Rising and Roman, African and Flat: Aphra Behn’s Oroonoko

March 1, 2019 by Essay Writer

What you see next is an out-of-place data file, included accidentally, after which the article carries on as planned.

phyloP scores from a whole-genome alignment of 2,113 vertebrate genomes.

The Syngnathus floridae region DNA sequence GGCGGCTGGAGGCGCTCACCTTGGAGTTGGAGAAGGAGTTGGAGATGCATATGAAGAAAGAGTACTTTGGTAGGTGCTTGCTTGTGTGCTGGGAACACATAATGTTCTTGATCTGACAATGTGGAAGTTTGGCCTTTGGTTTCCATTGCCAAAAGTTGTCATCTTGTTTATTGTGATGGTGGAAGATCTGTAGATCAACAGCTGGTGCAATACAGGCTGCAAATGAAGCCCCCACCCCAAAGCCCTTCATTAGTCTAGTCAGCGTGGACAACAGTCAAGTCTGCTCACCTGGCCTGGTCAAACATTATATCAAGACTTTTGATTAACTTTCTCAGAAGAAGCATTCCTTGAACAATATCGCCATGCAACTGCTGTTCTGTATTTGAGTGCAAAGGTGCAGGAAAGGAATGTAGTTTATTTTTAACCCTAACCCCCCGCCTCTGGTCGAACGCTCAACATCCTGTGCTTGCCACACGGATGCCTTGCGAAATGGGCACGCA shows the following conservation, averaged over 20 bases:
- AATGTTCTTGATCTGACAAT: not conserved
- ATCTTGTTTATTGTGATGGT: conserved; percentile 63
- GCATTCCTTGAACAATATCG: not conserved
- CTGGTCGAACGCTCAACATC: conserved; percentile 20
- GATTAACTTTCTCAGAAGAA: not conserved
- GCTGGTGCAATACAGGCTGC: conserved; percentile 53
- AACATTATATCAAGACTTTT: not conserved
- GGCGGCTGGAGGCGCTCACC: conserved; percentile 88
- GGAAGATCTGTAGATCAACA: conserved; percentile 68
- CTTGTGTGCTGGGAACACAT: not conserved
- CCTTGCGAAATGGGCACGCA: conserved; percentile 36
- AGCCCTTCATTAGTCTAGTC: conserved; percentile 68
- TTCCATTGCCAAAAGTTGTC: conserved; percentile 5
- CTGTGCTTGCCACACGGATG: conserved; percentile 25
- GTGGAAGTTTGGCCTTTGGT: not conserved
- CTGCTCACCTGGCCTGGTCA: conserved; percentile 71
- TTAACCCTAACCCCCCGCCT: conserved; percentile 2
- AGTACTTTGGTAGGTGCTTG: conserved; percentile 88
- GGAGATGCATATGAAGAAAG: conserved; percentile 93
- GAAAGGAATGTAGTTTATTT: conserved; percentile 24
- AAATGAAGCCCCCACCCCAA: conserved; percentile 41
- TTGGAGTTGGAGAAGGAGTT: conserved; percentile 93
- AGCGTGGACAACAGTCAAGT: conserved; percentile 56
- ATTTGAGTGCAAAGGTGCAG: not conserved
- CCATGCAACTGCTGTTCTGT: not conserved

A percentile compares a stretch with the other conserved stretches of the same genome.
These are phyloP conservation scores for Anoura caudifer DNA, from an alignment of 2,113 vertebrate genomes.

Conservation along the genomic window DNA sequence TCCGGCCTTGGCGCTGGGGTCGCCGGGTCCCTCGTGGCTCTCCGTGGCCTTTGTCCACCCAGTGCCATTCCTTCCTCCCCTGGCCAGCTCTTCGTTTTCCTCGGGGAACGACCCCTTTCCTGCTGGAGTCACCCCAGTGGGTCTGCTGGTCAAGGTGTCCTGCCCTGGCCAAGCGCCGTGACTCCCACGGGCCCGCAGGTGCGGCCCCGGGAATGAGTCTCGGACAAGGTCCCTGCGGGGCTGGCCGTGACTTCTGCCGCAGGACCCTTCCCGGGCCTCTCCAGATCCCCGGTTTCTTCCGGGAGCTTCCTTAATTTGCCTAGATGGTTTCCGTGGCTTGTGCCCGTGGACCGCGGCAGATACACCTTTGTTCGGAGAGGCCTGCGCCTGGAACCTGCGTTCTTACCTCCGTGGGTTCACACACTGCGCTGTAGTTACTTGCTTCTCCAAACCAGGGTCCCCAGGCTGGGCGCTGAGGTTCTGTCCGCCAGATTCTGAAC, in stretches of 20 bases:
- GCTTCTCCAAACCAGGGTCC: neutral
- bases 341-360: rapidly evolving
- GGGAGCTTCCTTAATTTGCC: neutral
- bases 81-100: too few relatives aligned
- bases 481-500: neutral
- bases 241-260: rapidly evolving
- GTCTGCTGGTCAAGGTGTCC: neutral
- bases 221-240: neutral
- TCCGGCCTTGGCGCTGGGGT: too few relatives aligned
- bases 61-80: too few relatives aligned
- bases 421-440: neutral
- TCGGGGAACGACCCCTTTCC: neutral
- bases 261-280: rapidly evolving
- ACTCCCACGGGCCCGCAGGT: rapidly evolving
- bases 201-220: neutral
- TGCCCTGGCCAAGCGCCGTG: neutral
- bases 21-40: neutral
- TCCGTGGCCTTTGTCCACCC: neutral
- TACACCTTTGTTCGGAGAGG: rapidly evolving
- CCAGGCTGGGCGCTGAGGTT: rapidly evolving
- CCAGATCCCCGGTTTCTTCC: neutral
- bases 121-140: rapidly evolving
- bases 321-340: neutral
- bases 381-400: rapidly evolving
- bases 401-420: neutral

In the 19th century novel Uncle Tom’s Cabin, Harriet Beecher Stowe portrays Uncle Tom, a black slave, as an heroic figure. Written shortly before the American Civil War, the novel attempts to change negative moral attitudes towards blacks. However, in order to accomplish this, Stowe makes Uncle Tom appeal to Southern Plantation owners, who would otherwise dismiss the book as abolitionist nonsense. Stowe makes Uncle Tom appeal to Northerners and Southerners alike by depicting him not as a typical slave, but rather as a devout Christian with a “white moral code.” Similarly, Aphra Behn’s 17th century composition Oroonoko was written in response to the growing African slave trade. Like Stowe, Behn makes her black hero appeal to a greater audience, which she accomplishes by describing Oroonoko as having European and royal attributes. One of Behn’s primary objectives is to make Oroonoko clearly distinguished from the rest of his race, as in: “a beauty so transcending all those of his gloomy race” (2174).She can do this with relative ease for two reasons: 1) she writes a reportage, in the first person narrative, and 2) she is conscious of herself as a writer (i.e. “This prince, as I have described him” (2175)). Oroonoko’s physical description is the easiest and most effective mode for underscoring the way in which he is superior to the rest of his race. Behn writes:The most famous statuary could not form the figure of a man more admirably turned from head to foot. His face was not of that brown, rusty black which most of that nation are, but a perfect ebony or polished jet. His eyes were the most awful that could be seen, and very piercing, the whit of ’em being like snow, as were his teeth. His nose was rising and Roman, instead of African and flat (2175)The juxtaposition of the phrases “rising and Roman” and “African and flat” illustrates the distinction that Behn is trying to make. The alliteration of “rising and Roman” suggests nobility, while the assonance of “African and flat” suggests plebeian and even inferior descent. This contrast nicely parallels the oxymoron that is used to describe Oroonoko: the “Royal Slave.” Oroonoko is royal in his country, as well as in his character. At the same time, however, as a result of social and historical conditions (namely European colonization and trade) he is bound in slavery2E Behn uses the shocking incongruity of “royal” and “slave” to advance her moral purpose.In the same way that Stowe gives Uncle Tom a “white moral code,” Behn must describe Oroonoko so that the British audience will not dismiss him on account of his color. While, as I have mentioned, Behn is conscious of herself in her writing, she is also conscious of her reader. This is evident in her description of Oroonoko (here Caesar) and his people as resembling “our ancient Picts” (2196), which the Norton glosses as “A North British people appearing in histories of England and Scotland.” It is also apparent in her describing the geography of the country by saying “about half the length of the Mall here” (2199), the “Mall” being a “Fashionable walk in St. James’s Park in London” (Norton). Indeed, Behn uses phrases that are sympathetic to a noble British audience, such as “refined notions” of “true honor,” “absolute generosity,” “softness,” and “gallantry” (2174) to paint Oroonoko’s character. Throughout the story, the trait upon which Behn focuses most is honor, because her main accusation of the slave traders is that they are utterly devoid of this quality. She is quite careful not to attack the traders directly, however, for all of the aforementioned reasons regarding her audience. For example, she does not say outright that the slave ship’s commander is an immoral person. Rather, she says that he was “a man of a finer sort of address and conversation, better bred and more engaging than most of that sort of men are” (2189), thus implying that the commander’s royal qualities make him an exception to the rest of his kind. Later, the “good” commander’s betrayal and cruel treatment of Oroonoko serves to reinforce her moral judgement.Although Behn conveys her opinions about the weaknesses of Christianity through Oroonoko, she checks these statements by mentioning religion in a manner that would be favorable to her audience. Throughout the story, she follows the pattern of making a negative generalization about a group of people by distinguishing one member of that group. An example is her comment about the Frenchman: “though he was a man of very little religion, he had admirable morals and a brave soul” (2188). This statement implies that those who are not religious lack morals and brave souls. Behn also functions as a character within the story who attempts to Christianize Oroonoko and Imoinda. By telling stories, she tries to bring them to “the knowledge of the true God” (2197). While this statement sympathizes with Christian readers, Behn criticizes the falseness of Christianity through Oroonoko’s contempt of the ship captain and other Christian characters who repeatedly break their promises. One of Behn’s most subtle techniques for incorporating her own point of view is through the Lord Governor, whose arrival is necessary for Oroonoko and his family to be freed. Upon closer inspection, Oroonoko’s frustration at waiting for the Lord Governor appears to be a metaphor for the futility of the Christian belief in the Messiah, or second coming of Jesus Christ.Behn indirectly elicits the reader’s sympathy by incorporating white supremacy in her description of the Indians as primitive savages. Behn’s narration of “the extreme ignorance and simplicity of ’em” (2203) encourages the reader to scoff at the Indians, along with their primitive customs and incoherent babble (e.g. “Tepeeme,” and “Amora tiguamy”). Once the reader has been manipulated into this mode of thought, Behn once again reminds him that Oroonoko is “more civilized, according to the European mode” (2189). Additionally, she compares Oroonoko to legendary European military leaders such as Alexander the Great, Hannibal, and Julius Caesar. Thus, Behn elicits the reader’s sympathy by making Oroonoko as European as possible.The reader of Uncle Tom’s Cabin will find himself emotionally disturbed by the death of the poor, beaten slave at the end of the book. Furthermore, the sermon-like quality (known as a jeremiad) encourages the reader to do some introspection, and reflect on his or her own morals and attitudes. This same reaction from the Southern plantation owners in the 1850s was only possible because Uncle Tom was everything but a stereotypical black. Through Stowe’s manipulation of Uncle Tom, she made him “white” enough to be appealing to her audience, and thus had her desired effect of inspiring a moral conflict regarding the entire race. So, too, is Aphra Behn’s purpose achieved by shaping Oroonoko into an Europeanized black hero, unlike any other of his race. Beginning as a “reportage,” Behn turns the story into a fairy-tale of grand proportions, almost fooling the reader. By making Oroonoko “white” in every aspect except his skin color, Behn achieves her desired effect of having her readers sympathize with a black hero, serving as a step in the right direction toward racial equality.